To Save Venice After Its Latest Flood, You Can Adopt a Piece of It
(Bloomberg Businessweek) -- In 1971, Americans established the Save Venice foundation to help repair the city following a record deluge in 1966. The nonprofit has since funded the conservation of more than 1,000 artworks. Its mission is more pressing after November’s flooding, the worst acqua alta since 1966. Melissa Conn, who runs its Venice office, says water “broke over the floodgates and moved stonework and marble. We’re worrying about the foundations of the buildings, as well as the stonework.” Save Venice has a range of funding options. How will it put your money to use?
$500: A day’s pay for a conservator
Only trained conservation pros can carry out restoration work. They must rinse stonework with distilled water and assess conditions at the site. “Sending the cleaning lady in doesn’t really work,” Conn says. Larger sites can require 60 or more such pros.
Up to $2,200: Flood barriers
Heavy stainless- steel barriers are already installed on numerous buildings’ doors and windows, but many need to be replaced with taller versions to protect against surging waters. Per Conn: “They tend to be really heavy, so people are looking for lighter aluminum versions that anyone can maneuver, whether a nun or a museum guard.”
$66,000: Titian’s Annunciation
Many treasures of Venice, though they weathered the flood unharmed, still require intervention because of age: Titian’s The Annunciation at the Scuola Grande di San Rocco is one such painting. Conservator Giulio Bono, a Titian specialist, is primed to begin repairing damage caused by discoloration and overpainting before sealing it with protective varnish.
$69,000: Desalination at the Ca’ d’Oro
Like the Doge’s Palace, this mansion facing the Grand Canal is one of the best surviving examples of Venetian Gothic architecture, with its tracery, quatrefoils, and loggia-like windows. Columns, sculptures, and the mosaic floor all need desalination. The historic wellhead, made of Verona Red marble, sat underwater for 16 days and changed color as a result.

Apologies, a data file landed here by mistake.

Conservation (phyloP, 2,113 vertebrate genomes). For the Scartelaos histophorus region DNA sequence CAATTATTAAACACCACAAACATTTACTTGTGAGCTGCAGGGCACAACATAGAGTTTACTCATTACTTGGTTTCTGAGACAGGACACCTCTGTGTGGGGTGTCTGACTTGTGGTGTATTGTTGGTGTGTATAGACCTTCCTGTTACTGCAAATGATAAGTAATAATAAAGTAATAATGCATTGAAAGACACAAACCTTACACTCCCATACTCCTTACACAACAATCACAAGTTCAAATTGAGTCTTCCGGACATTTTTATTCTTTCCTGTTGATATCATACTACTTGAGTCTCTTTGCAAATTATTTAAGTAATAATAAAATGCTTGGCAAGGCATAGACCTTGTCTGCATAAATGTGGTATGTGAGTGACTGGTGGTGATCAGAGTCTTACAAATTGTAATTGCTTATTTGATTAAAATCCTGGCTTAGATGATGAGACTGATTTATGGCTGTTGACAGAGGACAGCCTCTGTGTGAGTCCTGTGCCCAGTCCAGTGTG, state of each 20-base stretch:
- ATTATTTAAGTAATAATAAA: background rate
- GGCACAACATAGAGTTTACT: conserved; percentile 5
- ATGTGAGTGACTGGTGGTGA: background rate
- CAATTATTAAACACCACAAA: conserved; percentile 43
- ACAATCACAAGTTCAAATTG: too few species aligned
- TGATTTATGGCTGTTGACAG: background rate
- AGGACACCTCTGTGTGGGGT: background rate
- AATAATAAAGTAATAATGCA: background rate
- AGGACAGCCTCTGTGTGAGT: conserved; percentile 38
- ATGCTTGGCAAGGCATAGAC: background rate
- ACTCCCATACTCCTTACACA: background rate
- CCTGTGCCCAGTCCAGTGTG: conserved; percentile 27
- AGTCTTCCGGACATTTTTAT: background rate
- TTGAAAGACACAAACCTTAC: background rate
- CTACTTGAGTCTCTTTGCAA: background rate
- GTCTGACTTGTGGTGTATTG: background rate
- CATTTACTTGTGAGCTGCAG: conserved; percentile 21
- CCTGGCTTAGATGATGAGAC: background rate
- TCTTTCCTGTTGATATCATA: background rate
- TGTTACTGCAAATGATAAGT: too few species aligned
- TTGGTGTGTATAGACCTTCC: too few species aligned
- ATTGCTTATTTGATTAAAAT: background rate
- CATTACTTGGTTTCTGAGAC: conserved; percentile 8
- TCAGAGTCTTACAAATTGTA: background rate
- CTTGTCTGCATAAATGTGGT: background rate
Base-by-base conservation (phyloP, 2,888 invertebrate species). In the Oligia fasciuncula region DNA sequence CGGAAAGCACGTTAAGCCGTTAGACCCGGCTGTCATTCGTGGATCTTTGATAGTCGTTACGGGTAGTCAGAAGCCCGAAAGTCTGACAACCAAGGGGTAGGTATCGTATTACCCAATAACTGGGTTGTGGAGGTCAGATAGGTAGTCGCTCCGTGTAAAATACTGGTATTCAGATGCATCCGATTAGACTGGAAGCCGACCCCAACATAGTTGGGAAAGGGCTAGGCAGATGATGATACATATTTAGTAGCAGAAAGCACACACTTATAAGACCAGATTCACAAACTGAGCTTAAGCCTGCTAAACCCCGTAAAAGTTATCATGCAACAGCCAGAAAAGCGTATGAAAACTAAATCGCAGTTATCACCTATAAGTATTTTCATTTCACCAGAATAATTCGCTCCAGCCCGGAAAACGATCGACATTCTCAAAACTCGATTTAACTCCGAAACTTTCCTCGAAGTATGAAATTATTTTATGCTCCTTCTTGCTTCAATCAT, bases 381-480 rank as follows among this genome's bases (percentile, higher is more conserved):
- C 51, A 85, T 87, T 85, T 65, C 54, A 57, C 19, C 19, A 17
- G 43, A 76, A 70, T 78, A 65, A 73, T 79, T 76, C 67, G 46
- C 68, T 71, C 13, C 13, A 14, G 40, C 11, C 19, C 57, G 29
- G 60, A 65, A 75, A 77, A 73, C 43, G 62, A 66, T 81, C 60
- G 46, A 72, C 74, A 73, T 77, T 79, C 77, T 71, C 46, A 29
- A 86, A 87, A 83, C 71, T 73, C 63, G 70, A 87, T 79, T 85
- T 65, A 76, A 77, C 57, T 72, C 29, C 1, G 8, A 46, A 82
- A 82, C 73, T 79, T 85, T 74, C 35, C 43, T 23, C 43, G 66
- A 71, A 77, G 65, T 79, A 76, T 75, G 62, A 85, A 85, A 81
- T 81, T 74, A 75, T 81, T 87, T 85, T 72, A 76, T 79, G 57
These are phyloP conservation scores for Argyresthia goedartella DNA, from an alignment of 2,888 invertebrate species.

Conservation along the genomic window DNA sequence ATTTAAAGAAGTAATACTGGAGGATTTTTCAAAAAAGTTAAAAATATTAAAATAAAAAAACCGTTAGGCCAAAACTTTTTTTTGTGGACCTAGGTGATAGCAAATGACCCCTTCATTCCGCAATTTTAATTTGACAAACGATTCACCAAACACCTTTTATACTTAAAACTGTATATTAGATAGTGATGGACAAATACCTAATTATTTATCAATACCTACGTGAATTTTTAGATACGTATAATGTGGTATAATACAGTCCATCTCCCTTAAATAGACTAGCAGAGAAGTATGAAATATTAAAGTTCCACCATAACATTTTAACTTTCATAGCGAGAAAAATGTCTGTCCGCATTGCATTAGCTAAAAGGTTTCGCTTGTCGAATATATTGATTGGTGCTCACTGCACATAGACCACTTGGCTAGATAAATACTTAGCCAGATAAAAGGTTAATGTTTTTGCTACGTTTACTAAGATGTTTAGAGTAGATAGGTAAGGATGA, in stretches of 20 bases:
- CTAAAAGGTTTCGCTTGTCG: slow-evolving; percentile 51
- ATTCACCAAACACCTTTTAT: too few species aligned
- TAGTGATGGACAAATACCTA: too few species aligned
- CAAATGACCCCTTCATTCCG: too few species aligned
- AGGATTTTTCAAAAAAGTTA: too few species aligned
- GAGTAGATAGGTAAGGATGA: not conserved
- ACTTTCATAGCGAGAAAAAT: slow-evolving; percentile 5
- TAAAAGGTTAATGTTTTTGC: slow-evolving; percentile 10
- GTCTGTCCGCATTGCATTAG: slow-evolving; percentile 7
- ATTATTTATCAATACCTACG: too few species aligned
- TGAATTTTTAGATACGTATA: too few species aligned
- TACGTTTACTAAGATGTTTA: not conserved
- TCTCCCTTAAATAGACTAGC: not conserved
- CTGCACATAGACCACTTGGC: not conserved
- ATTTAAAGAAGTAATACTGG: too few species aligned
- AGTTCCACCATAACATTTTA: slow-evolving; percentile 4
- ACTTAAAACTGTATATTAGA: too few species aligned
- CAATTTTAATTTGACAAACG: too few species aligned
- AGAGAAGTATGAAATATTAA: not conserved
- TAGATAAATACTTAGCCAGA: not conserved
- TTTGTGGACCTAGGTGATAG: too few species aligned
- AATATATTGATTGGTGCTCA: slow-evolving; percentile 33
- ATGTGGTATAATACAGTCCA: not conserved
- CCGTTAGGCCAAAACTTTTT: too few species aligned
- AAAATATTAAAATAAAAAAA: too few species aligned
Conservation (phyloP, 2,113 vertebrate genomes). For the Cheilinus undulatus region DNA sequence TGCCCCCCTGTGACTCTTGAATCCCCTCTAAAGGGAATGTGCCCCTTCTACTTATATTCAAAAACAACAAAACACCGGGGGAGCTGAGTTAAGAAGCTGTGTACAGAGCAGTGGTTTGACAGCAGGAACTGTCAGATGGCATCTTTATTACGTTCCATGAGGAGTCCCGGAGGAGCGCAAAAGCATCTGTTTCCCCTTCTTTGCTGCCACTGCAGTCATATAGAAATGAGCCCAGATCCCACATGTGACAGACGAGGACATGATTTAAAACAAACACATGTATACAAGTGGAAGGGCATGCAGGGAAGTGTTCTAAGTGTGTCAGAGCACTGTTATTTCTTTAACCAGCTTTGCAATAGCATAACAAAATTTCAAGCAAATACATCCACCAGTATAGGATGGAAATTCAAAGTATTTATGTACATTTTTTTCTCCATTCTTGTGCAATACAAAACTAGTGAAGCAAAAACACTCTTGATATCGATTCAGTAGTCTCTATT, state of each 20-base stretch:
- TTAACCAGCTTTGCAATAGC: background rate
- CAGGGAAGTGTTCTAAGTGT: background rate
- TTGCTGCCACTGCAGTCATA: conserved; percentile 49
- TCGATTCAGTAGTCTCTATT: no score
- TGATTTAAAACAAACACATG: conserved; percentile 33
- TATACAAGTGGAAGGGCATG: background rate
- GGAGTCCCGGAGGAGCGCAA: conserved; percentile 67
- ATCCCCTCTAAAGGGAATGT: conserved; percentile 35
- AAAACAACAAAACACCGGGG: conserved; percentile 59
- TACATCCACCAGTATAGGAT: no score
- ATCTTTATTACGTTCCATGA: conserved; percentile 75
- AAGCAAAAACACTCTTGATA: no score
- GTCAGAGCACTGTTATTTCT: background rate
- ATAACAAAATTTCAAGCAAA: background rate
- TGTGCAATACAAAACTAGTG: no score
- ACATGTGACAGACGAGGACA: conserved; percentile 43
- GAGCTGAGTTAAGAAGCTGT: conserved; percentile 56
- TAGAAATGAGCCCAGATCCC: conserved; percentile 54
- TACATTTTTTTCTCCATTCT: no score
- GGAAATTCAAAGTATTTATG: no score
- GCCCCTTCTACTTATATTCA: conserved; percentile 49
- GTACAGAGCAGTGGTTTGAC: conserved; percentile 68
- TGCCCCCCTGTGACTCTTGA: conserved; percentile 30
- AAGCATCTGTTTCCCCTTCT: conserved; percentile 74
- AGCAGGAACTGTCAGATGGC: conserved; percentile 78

$997,225: Jewish cemetery and Italian Synagogue
Jewish culture has been central to Venice since the Middle Ages, even deeding us the word “ghetto.” Currently, debris and damaged trees must be cleared from the old Jewish cemetery on the Lido. Longer term, the Italian Synagogue in Cannaregio must be restored: Woodworm has infested its benches and balustrades, and the damp has compromised its stucco.
$1.1 million: Santa Maria Assunta, Torcello
This basilica is one of the oldest churches in the lagoon; some of its renowned mosaics date back almost 1,000 years. Those were the focus of work before the flood, especially the diaconicon apse. (Supporters can underwrite an individual figure from the scenes: An animal costs $10,000; the Christ Pantocrator is $40,000.) Since the deluge, the work here has expanded to include pumps to remove water from the crypt and geo-radar testing to determine the stability of the church floor, whose subsurface was damaged by water.
Money committed to address climate change has jumped 54% in 2019 from the previous year.
Sea gates to protect against surges were begun in 2003 and were due to be completed in 2011. Engineers now predict a finishing date for the end of 2021 at a cost of €5.5 billion ($6.1 billion).
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